Gene waited until the tom ostrich came near the door, and then flung it open, roaring at the top of his lungs. He got the ostrich broadside and for a moment it looked as if the tom would run off. No such luck; Tom responded with a great hiss and a loud "hoop-hoop" noise. He raised his tail and looked extremely fierce. We were definitely in trouble. Gene retreated behind the closing door.

Finally, the three hens strolled away and began grazing. We were optimistic that their spouse would join them, but no, he stayed on guard.

Beth began chanting, "I gotta go potty" every thirty seconds, interspersed with "I wanna go home". The temperature in the car was well above 110 Fahrenheit by this time. There was no sign of a ranger's vehicle or in fact any vehicle. We were stranded on the high veldt with a mob of angry struthines and we'd have to get out of trouble on our own.

Gene had an idea that if I distracted the ostriches, got them to my side of the car, he could pop out and have a quick fiddle with the engine and get us going.

I wiggled my fingers out the window, sang, told jokes, dropped shreds of cigarette wrapper and did anything that occurred to me to get the ostrich to my side of the car. Every time I succeeded, Gene slithered out the driver's door, raised the engine compartment cover and tried to turn the engine by hand to get past the dead spot. And each time Tom spotted him and galloped to the rear of the car intent on eating him, or at least turning him into eyelet embroidery.

On the last attempt Gene didn't get the engine cover quite closed. The Tom amused himself by pecking everything in sight, and pulling at any wires he could reach. "Hey, this is fun, come on, Girls," seems to have been what he told his wives, as they all turned up to have a look. After a few desultory tweaks, the wives returned to their grazing and Tom to his patrolling.

"Tell you what, let's change places. You get in the driver's seat, I'll sneak out the passenger door and push the car. When we get going fast enough, you pop the clutch and we'll be away," Gene said after some thought.

This led to a five minute explanation of what "pop the clutch" meant. I was relieved to learn it had nothing to do with weasels--nasty beasts, prone to rabies--and that it sounded quite simple.

It is not as easy for two adults to swap positions in the front seats of a Volkswagen as you might think. It is in fact quite painful, and, given the weather that day, very sweaty. The swap was finally accomplished, to Beth's great disappointment. She'd thought it was a game and was discouraged from joining only by her father's roars.

Gene sneaked out, keeping low. He began pushing as hard as he could, but the little beetle wasn't moving very far. After several minutes of scarlet-faced effort, Gene sneaked back into the passenger seat and sat there gasping. After a while he said in a very calm voice, "We're going to try this again, and this time don't touch the brake!"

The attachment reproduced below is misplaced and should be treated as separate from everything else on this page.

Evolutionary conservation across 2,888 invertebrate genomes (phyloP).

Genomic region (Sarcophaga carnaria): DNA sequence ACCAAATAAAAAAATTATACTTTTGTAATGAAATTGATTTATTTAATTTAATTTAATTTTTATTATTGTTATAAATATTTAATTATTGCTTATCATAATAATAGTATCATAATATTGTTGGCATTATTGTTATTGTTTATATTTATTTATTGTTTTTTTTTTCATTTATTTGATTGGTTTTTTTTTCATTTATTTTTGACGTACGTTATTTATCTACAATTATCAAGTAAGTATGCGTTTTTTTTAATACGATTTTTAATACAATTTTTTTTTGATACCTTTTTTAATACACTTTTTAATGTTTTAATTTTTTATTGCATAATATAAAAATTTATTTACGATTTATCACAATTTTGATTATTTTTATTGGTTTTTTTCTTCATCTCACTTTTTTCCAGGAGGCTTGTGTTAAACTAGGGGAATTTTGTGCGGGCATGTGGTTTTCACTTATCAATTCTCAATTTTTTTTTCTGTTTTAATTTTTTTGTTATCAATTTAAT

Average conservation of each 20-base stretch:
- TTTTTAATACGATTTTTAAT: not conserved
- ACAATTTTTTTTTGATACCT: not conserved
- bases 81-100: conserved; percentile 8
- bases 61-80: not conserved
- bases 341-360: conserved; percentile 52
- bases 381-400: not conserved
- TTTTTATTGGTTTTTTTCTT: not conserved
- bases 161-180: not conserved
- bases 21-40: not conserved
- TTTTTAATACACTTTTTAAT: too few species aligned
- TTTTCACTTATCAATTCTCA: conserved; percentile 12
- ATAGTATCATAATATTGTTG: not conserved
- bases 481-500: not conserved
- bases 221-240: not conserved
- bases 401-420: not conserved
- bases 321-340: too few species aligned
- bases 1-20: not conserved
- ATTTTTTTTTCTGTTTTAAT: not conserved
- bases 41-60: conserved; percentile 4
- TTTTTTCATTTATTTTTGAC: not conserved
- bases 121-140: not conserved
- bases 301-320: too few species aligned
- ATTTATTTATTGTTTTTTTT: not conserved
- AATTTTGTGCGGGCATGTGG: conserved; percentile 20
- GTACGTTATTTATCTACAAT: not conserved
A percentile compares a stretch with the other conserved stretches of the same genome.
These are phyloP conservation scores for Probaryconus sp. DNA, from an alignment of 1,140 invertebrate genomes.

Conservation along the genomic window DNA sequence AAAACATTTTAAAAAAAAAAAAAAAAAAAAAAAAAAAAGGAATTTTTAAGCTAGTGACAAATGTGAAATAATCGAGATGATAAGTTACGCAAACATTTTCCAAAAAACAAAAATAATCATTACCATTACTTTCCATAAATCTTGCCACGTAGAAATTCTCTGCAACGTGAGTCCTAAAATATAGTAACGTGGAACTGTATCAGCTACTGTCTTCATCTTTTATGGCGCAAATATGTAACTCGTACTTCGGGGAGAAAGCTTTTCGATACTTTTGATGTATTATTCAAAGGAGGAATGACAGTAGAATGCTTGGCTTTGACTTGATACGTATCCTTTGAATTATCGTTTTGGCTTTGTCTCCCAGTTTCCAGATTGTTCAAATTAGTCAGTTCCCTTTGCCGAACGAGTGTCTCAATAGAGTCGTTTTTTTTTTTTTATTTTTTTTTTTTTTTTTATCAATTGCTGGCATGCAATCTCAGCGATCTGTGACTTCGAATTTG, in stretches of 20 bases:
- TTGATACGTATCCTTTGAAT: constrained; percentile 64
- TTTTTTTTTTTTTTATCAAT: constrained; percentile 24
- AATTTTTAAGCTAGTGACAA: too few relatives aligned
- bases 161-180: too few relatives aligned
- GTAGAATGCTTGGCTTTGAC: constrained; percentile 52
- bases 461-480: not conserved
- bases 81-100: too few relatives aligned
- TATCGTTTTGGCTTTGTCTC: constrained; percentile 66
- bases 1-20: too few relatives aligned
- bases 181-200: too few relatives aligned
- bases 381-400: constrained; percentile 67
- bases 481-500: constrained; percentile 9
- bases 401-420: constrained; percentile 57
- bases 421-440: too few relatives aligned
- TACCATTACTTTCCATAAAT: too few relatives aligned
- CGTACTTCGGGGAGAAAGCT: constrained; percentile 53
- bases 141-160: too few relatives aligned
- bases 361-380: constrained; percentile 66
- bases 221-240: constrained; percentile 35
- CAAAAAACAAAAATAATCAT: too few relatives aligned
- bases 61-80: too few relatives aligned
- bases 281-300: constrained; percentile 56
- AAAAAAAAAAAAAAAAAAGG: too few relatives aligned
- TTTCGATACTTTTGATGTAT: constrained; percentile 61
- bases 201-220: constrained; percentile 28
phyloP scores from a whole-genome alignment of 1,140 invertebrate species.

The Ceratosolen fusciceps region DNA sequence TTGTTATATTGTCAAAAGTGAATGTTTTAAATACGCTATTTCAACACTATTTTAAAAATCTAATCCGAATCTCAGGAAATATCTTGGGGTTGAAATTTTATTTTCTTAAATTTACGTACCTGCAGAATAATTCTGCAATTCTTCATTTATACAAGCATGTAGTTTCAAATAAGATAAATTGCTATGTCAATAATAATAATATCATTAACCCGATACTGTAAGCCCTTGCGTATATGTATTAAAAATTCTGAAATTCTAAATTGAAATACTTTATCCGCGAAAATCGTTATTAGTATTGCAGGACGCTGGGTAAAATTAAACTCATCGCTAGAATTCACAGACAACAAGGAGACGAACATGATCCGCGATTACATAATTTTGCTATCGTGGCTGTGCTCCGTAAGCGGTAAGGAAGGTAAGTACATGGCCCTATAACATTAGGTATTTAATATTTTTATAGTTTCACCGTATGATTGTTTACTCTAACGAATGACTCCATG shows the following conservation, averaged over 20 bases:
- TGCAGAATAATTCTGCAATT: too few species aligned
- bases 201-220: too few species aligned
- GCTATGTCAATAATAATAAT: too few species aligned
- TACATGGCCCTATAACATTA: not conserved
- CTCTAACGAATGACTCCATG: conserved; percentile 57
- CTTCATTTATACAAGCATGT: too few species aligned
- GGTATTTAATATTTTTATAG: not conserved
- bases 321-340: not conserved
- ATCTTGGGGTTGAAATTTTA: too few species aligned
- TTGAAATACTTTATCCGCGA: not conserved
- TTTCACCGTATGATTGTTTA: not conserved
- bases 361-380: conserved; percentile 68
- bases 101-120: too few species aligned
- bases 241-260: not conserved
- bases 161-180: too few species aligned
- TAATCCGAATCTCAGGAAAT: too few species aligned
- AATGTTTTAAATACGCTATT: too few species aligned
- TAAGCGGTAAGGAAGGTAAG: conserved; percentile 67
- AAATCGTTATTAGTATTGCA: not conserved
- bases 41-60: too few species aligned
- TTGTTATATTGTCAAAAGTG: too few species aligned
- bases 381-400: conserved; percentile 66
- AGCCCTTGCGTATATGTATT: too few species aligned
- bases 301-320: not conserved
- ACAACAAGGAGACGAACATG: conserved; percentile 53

When his blood pressure approached normal, Gene slipped out of the car again. He pushed and the car began to roll. Pushed some more and it rolled more. I had my foot on the clutch and at what I judged to be the magic moment, let my foot slip, hit the gas pedal, and heard the wonderful sound of a VW engine coughing into life. I floored the accelerator while shifting into third gear.

We flew along the hard clay-pan road, this was wonderful! I glanced up to the rear-view mirror to see if we had left the ostriches behind. Yes, there they were, tiny harmless looking birds, loping up the road. And that was that in front of them?

Oops.

Hitting the brake and hoping I wouldn't stall the car, I shifted into neutral and waited. I didn't know how to reverse a Volkswagen and there wasn't any place I could swing a wide circle to go back and get Gene.

Bethany peered out the back window, roaring at the top of her lungs "Gene's playing chasey with dem big birds".

There wasn't much I could do but shut my eyes and pray. About 90 seconds later Gene caught up with us and threw himself into the passenger seat. He made it with a half-second to spare.

The tom ostrich hammered futilely on the roof. Gene sat in the passenger seat rubbing both knees to get the circulation restored after banging them on the dashboard while getting into the VW. Anyone over six foot tall shouldn't attempt rapid entry of small cars.

"Drive, dammit, drive!" was all he said between gasps.

Miraculously I managed to let off the handbrake and shift into first and then second and so get us out of Mlilwane, the friendly family game park. With only the slightest grinding noise I shifted into third and swung through the gates and back onto the highway. (Should you ever need to know this, the escape velocity for people fleeing ostriches is 42 m.p.h.)

And that, Gentle Reader, is how I had my first driving lesson in Africa.